Alaskans who wanted to ask Russia president Vladimir Putin a few questions -- Does Sarah Palin bug him? Will he take Alaska back? Could he put Russia's LNG project on hold? -- won't get that chance.
Russia's central TV station is pulling the plug on a project that could have brought questions from Alaskans -- except for Sarah Palin -- to Putin's virtual town hall on Thursday.
The Russian National Central Television Station had asked Dorene Lorenz, a local TV host for ABC Fox in Alaska, to work as a stringer and start filming Alaskans and their questions on Tuesday, Lorenz said. But on Wednesday, a producer with the station contacted Lorenz to cancel the project, saying they already had too much content.
Below is the original story published in the Dispatch on Wednesday:
Russia's central TV station is apparently looking for a few good Alaskans to ask Russian President Vladimir Putin some questions for his annual call-in show on Thursday -- everybody but Sarah Palin, that is.
"From what I've seen (on the Tonight Show) she has Putin's phone number, and she just can call him," joked Dorene Lorenz, a local TV host for ABC Fox in Alaska.
In all seriousness, Lorenz said she recently started doing work for the Russian National Central Television Station.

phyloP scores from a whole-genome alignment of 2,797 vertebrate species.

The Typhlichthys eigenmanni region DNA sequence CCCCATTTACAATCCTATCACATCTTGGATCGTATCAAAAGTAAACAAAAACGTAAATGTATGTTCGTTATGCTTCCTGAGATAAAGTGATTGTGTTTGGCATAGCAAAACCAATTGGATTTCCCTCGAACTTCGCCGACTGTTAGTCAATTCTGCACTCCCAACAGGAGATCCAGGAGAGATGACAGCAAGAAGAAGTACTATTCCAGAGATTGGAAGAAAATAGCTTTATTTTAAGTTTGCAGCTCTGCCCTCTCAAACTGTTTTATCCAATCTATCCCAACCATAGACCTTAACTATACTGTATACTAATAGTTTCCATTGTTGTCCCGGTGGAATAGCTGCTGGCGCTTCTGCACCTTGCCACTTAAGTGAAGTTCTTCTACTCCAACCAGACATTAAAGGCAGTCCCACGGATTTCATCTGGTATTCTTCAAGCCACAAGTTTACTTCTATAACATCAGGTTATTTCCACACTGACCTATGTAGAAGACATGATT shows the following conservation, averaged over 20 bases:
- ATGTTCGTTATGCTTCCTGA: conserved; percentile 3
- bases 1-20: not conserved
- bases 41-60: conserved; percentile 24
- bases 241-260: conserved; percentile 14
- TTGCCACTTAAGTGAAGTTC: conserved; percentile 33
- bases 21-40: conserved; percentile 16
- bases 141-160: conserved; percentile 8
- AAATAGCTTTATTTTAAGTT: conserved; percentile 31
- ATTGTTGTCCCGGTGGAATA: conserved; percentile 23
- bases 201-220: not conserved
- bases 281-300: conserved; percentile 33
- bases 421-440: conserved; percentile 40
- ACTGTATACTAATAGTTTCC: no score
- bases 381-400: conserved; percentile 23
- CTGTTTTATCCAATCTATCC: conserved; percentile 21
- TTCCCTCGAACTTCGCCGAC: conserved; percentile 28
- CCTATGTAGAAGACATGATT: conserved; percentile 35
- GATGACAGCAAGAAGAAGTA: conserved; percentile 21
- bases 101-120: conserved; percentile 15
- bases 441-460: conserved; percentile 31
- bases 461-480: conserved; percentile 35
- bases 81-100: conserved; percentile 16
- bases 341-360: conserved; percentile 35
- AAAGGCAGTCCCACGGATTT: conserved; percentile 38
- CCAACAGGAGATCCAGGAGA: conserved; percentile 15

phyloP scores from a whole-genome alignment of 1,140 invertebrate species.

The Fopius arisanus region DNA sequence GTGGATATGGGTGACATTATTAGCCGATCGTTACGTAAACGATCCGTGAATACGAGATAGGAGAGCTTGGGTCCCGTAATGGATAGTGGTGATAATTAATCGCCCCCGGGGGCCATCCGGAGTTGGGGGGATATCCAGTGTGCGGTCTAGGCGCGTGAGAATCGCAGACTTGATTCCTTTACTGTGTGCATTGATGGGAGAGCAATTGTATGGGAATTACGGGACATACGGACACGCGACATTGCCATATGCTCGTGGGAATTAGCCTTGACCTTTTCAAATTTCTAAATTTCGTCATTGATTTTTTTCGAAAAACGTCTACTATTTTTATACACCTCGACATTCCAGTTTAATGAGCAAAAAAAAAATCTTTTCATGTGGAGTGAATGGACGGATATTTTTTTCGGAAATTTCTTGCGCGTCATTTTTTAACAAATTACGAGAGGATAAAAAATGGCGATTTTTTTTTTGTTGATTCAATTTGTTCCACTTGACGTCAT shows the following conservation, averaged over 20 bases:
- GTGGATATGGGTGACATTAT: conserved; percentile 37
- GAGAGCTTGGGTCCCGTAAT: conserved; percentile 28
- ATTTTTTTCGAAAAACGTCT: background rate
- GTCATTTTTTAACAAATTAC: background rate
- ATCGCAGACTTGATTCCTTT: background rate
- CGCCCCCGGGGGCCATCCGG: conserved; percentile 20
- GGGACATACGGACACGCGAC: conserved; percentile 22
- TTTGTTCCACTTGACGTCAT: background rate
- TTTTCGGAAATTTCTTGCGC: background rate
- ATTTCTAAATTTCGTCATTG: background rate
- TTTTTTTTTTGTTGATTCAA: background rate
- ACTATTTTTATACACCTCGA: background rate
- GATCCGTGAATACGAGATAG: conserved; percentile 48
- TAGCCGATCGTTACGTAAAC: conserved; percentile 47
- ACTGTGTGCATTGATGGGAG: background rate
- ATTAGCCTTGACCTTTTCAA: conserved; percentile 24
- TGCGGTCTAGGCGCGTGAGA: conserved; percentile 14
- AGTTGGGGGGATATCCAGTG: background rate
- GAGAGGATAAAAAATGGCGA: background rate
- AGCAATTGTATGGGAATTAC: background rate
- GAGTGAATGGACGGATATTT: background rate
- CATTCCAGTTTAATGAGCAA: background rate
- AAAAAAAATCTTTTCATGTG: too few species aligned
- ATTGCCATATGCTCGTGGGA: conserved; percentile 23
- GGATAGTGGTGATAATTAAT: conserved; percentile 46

She clarified that it's just part-time work, what those in the news media call "stringer work," and she hasn't done much of it. "I'm not an employee, and I haven't gotten a KGB badge lately," she said with a laugh.
Lorenz delivered the goods recently after the Russian station contacted her station, looking for a story about the petition on the White House website to give Alaska back to Russia.
The show included interviews with Lt. Gov. Mead Treadwell. It went so well that the station called Lorenz back for more work.
Now it wants her to gather footage of Alaskans asking Putin questions for his annual Q-and-A session, a virtual town hall that can go for hours and which last year attracted a few million questions from around Russia.
Lorenz said she's started tracking down bigwigs like Mayor Dan Sullivan, the state's congressional delegation and the governor, to get their questions.
"They also wanted everyday Alaskans and some Russians," Lorenz said. "I'll be running around and getting interviews, and putting together a story to turn in."
Lorenz is asking people to steer clear of questions about Ukraine and Crimea, since those will certainly be already covered. The station will direct questions to Putin's press secretary for consideration and possible inclusion.